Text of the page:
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11 Sep

Brands Are Back at Who’s Next, Impact and Bijorhca,

PARIS — The theme of an American-style sports competition set the energetic tone for a return to normal scale for Who’s Next, Impact and Bijorhca. Held from Sept. 2 to five on the Porte de Versailles, the combined trade shows drew almost 1,500 brands, including nearly 40 percent newcomers, marking a return to pre-pandemic levels, in line with organizers. 

The number of holiday makers was up 30 percent in comparison with September 2021, with a majority of attendees hailing from Europe, and a very busy first day, though attendance in the course of the four-day event ebbed and flowed.

“This edition marks an actual comeback,” said Frédéric Maus, general director of WSN Développement, which organizes the event. 

“I feel we’ve reached this level because we never missed a buying session or cut ourselves off from our ecosystem of exhibitors and visitors. [During the height of the pandemic] we continued to fulfill with them in smaller formats when needed,” he said, noting this was the primary edition without major constraints designed to curb the spread of COVID-19.

“We got through a period that wasn’t easy, but we’ve come out of it,” he added. Visitors from most countries, excluding China, were in a position to attend the event. 

At the doorway, dancers performed with basketballs and did acrobatics as attendees were welcomed by recorded sounds of cheering crowds, as if entering a sports stadium — never mind the row of lounging smokers churning out a veil of cigarette smoke on the door.

Once inside, while visitors spoke of optimism a few spring 2023 season promising vivid color, most shared feelings of uncertainty concerning the coming months. Inflation, climate change, the energy crisis and ongoing war in Ukraine left buyers and exhibitors struggling to foresee the road ahead, while admitting expectations were low. 

“It’s an uncertain period, because our customers might shop in another way, and we don’t really understand how. For the moment we feel they’ll probably eat less,” said Régis Pennel, founding father of online French retailer L’Exception. “We’ll compensate that drop by recruiting more customers, which is able to allow us to proceed to grow. But I feel each individual customer will eat less.”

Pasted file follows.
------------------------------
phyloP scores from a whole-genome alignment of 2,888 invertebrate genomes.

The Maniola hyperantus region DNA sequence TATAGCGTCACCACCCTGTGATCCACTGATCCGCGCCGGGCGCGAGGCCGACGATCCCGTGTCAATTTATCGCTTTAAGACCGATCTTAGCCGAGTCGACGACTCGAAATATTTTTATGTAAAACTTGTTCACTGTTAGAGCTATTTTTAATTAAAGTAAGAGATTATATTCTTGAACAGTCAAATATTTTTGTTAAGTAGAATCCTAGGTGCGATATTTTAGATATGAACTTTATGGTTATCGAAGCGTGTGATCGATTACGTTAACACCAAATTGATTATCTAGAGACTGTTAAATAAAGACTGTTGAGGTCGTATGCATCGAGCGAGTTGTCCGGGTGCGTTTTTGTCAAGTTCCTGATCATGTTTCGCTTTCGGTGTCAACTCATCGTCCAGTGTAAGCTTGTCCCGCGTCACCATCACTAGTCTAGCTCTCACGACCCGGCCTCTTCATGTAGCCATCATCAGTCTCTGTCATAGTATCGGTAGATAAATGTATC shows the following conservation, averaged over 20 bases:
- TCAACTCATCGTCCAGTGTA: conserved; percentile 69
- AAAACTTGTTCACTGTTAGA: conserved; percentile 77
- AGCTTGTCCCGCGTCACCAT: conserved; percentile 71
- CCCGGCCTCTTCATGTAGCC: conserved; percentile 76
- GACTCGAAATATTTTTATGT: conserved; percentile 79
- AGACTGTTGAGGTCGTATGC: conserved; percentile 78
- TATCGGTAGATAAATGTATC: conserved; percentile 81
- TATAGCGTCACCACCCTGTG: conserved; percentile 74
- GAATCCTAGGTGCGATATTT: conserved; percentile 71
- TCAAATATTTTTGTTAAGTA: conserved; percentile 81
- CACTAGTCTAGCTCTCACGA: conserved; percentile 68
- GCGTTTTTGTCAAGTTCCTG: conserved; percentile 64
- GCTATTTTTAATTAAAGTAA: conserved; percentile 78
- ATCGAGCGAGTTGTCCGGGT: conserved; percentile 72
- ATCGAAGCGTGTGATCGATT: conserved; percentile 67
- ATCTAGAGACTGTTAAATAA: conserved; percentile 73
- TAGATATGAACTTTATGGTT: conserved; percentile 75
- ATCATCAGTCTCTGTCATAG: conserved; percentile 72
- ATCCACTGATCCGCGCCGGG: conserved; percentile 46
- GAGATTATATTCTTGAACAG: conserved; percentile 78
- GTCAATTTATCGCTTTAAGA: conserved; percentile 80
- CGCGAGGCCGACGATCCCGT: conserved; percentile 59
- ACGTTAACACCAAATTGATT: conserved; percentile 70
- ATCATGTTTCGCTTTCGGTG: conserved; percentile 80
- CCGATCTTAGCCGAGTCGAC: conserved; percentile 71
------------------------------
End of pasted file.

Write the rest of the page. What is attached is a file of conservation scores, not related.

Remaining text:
Nevertheless, he expects L’Exception to finish the 12 months with 60 percent growth in sales versus 2019. “We’re lucky to be in a higher-quality bracket of products which are made to last, with a giant give attention to eco-responsible manufacturing. We’re as transparent as possible about it,” he added. 

L’Exception buyers were more “careful” about making purchases “because there’s been loads of inflation on prices, and at a certain point, the client won’t follow by way of cost increases,” said Pennel. He also noticed some price tags didn’t appear justified by material costs alone, and were more a mirrored image of brand name repositioning. “This might be not the most effective time to reposition oneself [as a higher-end brand],” he added.

Buyer Marcel Lassance, who worked for Paris concept store Merci for greater than a decade and is now buying for Japanese clients, agreed the the present situation was hard. “Prices are changing every week for cloth, and there are problems with container shipping, so we don’t really know what’s happening. We’re at a degree where we’re joyful to get 70 percent of a shipment. It’s complicated,” he said.

Like many others, Lassance praised Impact, the sustainable fair attached to Who’s Next, and the big recycled material offering. Following a summer of record heatwaves and fires, climate change and eco-responsibility are more pressing topics than ever for each buyers and exhibitors. That was particularly visible in sustainable trends similar to materials made from recycled plastic waste from the ocean, or food industry by-products. The variety of vegan brands has also taken off.

“I noticed loads more authentic, eco-responsible brands with a give attention to transparent production, so which you could really trace every thing back to the source. [Brands] are sending strong messages, and you possibly can feel an actual social awareness, which could be very necessary for us,” said Alexandra Tistounet, men’s buyer for Printemps.

“Impact has shown that when things go in the correct direction [in terms of eco-responsibility], they evolve pretty fast,” said Maus. “With the summer we’ve just experienced, I feel we’re just starting to know we’ve gone too far. It’s visible. We feel it.”

The trade show is stepping up efforts to scale back its environmental impact. Its carpeting is recycled into insulating material, and energy used for heating can be reduced this winter. As reported, as of January, animal fur will now not be accepted at WSN’s fairs. Meanwhile, the subsequent edition of Who’s Next in January will last three days, as a substitute of 4, to assist reduce costs.

Because the pandemic pushed many physical events to go virtual, Maus resisted, preferring to make use of the net marketplace Comexposium as a complement to physical meetings. 

“I don’t consider in virtual trade shows, because a trade show is the other of that. It’s about meeting and exchanging with people and feeling something. I feel we tried to dismiss large, physical events a little bit too soon,” he said. 

That said, people need a “strong enough reason” to attend, he said. To that end, he added the Interfilière lingerie show to Who’s Next, Impact and Bijorhca, with the primary combined edition launching in January 2023. 

After years of limited physical shows, “we’re seeing an appetite for newness,” concluded Maus.

“I’m psyched about this show. It was really good for us,” commented Gale Mayron King, creator of Pennsylvania-based area of interest beauty brand Jao Ltd., specializing in natural, multifunctional skincare. Her booth was within the Villa Beauté area dedicated to private care items.

She was not the just one. “We’ve seen brands which are joyful overall with Who’s Next, and returning to a successful trade show format,” said Pennel, who felt the burst of colourful collections also lent a positive note.